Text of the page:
On the flip side, INFLATION can occur when prices rise quickly(due to rapid growth) and and it takes more dollars to buy necessary things. Raw materials begin to cost too much for businesses to expand. Some level of inflation means the economy is growing. There is a precarious balance to keeping inflation in check that is largely controlled by interest rates. When inflation surpasses the health zone, unemployment increases, just as with deflation, and the vicious cycle of high unemployment and high cost of living seriously affects quality of life. The Federal Reserve Board’s ultimate responsibility is to regulate the supply of money in accordance with the needs of the economy as a whole. They do this through interest rates and money supply. The US Treasury is in charge of money policies, tax policies (the IRS) and is an arm of the administration. Easing up money allows businesses to expand, but the money supply can’t be too loose or money loses intrinsic value as inflation creeps in. Just as in our personal finances, BALANCE is key. Overcorrection can bounce the economy from one extreme to another. There are actually 3 types of inflation that yield similar results but are based on different realities of our economy and corrective actions depend on understanding inflationary issues.
So where are we today? Low interest rates, high unemployment, increasing US Debt, increased government spending and regulations. Add to this mix that we are part of a global society – with economic stability of other countries affecting our economy and vice versa. In the near term, if our policies do not focus on JOBS, meaning business friendly activity, we could shift to deflationary times. Inflation could also occur with increased government spending and loose money policies that diminish purchasing power of goods. Much of this depends on how well our leaders balance our economy and put this balance ahead of political ideals.
Think about what matters most to Americans and what you think of our economy. Do you see glimpses of recovery? Further challenges? Personally, I see hope based on more than financial decisions. I think our economy is a filter to view our nation’s heart and what we stand for. Economic policies are a reflection of the values of those making them. That is what makes economics interesting. My hope is that as good economic decisions align with most American’s hearts and values, our economy will improve. Uncertainty is a stumbling block to a healthy economy. Taken to a personal level: how we handle our finances often reveals our hearts and values. Amidst Maslow’s hierarchy of needs in this economy, we as individuals can make a big difference in other’s lives. It has been demonstrated time and again that individuals and private citizens make the most significant and cost effective changes in other’s lives. How many dollars does it take for the government to feed the hungry vs. how many dollars does it take for individuals or private charitable organizations to help those less fortunate in their community and elsewhere?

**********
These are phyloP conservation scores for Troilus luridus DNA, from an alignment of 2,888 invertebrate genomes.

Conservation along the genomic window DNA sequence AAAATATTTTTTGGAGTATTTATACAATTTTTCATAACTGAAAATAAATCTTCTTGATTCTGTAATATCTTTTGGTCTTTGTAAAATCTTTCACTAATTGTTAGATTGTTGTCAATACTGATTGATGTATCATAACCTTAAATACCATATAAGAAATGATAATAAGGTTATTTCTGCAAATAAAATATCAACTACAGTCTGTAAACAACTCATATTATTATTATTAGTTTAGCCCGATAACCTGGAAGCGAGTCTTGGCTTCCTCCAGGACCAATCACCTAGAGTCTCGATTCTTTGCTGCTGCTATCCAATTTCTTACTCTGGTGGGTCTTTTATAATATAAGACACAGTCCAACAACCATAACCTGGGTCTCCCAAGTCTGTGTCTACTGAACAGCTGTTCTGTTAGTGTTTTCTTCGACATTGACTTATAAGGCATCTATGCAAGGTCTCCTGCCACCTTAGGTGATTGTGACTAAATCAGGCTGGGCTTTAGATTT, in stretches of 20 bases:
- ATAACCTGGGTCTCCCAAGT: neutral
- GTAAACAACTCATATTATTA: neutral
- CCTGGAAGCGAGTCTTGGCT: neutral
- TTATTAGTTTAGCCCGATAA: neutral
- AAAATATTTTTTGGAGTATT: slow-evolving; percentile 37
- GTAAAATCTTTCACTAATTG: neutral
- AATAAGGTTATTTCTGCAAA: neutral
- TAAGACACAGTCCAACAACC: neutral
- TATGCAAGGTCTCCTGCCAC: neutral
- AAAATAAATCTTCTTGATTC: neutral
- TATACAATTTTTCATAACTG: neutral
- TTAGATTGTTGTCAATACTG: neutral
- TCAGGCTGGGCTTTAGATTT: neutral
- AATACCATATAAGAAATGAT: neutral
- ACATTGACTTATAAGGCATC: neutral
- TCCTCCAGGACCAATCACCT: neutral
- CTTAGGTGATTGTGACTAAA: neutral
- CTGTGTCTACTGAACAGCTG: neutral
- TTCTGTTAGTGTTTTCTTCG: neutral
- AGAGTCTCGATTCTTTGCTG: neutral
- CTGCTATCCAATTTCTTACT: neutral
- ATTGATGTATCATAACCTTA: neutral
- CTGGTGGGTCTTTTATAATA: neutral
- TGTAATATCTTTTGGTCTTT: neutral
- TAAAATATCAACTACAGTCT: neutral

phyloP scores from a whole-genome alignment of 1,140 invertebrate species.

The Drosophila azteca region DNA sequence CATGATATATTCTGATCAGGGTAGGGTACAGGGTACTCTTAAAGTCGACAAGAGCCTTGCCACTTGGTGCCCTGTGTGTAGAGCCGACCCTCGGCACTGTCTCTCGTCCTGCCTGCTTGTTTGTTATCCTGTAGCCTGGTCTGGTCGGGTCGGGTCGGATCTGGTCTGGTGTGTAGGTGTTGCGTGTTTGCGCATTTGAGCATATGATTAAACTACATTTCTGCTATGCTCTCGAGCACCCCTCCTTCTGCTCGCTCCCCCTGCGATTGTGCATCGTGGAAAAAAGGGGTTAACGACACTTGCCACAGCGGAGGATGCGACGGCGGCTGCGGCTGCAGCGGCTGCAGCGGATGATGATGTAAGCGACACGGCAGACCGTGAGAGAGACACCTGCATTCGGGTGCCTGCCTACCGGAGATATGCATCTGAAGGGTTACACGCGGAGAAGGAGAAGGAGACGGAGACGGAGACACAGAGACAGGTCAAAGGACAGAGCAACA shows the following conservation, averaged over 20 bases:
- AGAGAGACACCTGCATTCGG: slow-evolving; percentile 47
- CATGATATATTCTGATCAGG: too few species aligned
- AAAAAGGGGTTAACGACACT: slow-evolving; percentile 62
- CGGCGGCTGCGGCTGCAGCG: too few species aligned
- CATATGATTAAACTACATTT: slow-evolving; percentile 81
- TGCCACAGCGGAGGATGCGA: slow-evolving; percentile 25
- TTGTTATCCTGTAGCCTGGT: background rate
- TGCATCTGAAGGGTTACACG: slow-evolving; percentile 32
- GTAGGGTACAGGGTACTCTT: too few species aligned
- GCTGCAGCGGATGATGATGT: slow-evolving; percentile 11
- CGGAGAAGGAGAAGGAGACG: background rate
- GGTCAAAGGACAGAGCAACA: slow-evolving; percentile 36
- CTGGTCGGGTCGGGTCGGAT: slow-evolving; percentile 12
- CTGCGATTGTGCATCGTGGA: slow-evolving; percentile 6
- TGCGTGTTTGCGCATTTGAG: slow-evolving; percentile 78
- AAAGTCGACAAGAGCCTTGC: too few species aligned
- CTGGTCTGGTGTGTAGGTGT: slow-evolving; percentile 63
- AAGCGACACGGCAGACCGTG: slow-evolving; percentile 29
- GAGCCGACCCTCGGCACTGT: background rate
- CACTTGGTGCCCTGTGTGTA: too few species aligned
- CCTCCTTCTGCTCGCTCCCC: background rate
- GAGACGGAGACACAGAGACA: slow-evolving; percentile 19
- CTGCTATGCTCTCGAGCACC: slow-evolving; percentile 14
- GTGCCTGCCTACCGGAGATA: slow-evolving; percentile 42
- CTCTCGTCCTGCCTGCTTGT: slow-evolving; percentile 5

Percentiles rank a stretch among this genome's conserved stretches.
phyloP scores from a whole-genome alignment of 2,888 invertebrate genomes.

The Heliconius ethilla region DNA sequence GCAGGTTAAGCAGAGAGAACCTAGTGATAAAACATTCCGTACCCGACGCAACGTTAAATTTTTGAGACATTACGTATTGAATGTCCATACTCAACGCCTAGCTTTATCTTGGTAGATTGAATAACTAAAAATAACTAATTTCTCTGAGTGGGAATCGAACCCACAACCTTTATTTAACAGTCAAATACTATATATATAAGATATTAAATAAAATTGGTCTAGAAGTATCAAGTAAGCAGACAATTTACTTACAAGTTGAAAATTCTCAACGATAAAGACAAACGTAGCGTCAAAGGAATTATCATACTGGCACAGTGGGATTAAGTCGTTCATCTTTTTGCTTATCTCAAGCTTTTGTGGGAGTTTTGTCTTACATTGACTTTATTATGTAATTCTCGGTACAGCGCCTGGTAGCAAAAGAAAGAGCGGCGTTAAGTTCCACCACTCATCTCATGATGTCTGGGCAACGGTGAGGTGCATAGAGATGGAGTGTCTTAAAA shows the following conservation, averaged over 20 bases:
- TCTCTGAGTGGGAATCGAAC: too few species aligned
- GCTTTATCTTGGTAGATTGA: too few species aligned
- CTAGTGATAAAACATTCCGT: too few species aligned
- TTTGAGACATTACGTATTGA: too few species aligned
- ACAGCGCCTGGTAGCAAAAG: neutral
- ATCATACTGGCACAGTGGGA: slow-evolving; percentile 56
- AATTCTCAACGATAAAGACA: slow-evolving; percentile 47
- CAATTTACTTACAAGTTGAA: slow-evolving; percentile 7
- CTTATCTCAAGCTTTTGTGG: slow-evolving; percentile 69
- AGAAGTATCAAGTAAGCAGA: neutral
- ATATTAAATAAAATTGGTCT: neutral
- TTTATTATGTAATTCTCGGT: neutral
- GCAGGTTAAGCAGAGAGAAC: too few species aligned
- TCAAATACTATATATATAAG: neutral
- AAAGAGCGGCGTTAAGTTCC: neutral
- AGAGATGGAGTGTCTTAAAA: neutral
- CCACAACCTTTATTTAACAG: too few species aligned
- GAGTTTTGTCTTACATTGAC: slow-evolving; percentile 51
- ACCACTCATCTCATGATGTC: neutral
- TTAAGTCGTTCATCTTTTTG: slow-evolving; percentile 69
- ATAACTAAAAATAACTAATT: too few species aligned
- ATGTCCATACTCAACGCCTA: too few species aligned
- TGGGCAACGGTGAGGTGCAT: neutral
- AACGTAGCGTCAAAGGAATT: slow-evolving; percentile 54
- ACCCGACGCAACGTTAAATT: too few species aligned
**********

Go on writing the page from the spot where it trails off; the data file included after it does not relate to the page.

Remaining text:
The saying goes: there is an economist within each of us, whether we know it or not. Because in the end, we all have to deal with money in one form or another. That is why we, as individuals, should buffer both extremes of inflation and deflation when managing our personal finances. As a comprehensive financial planner using functional asset allocation, we help clients lay out individual life plans. We consider future streams of income, investments poised for growth, and identifiable standards of living that bring peace of mind to our clients. I’ve not yet seen a more complete and cost effective way to approach an individual, couple, or family with financial recommendations.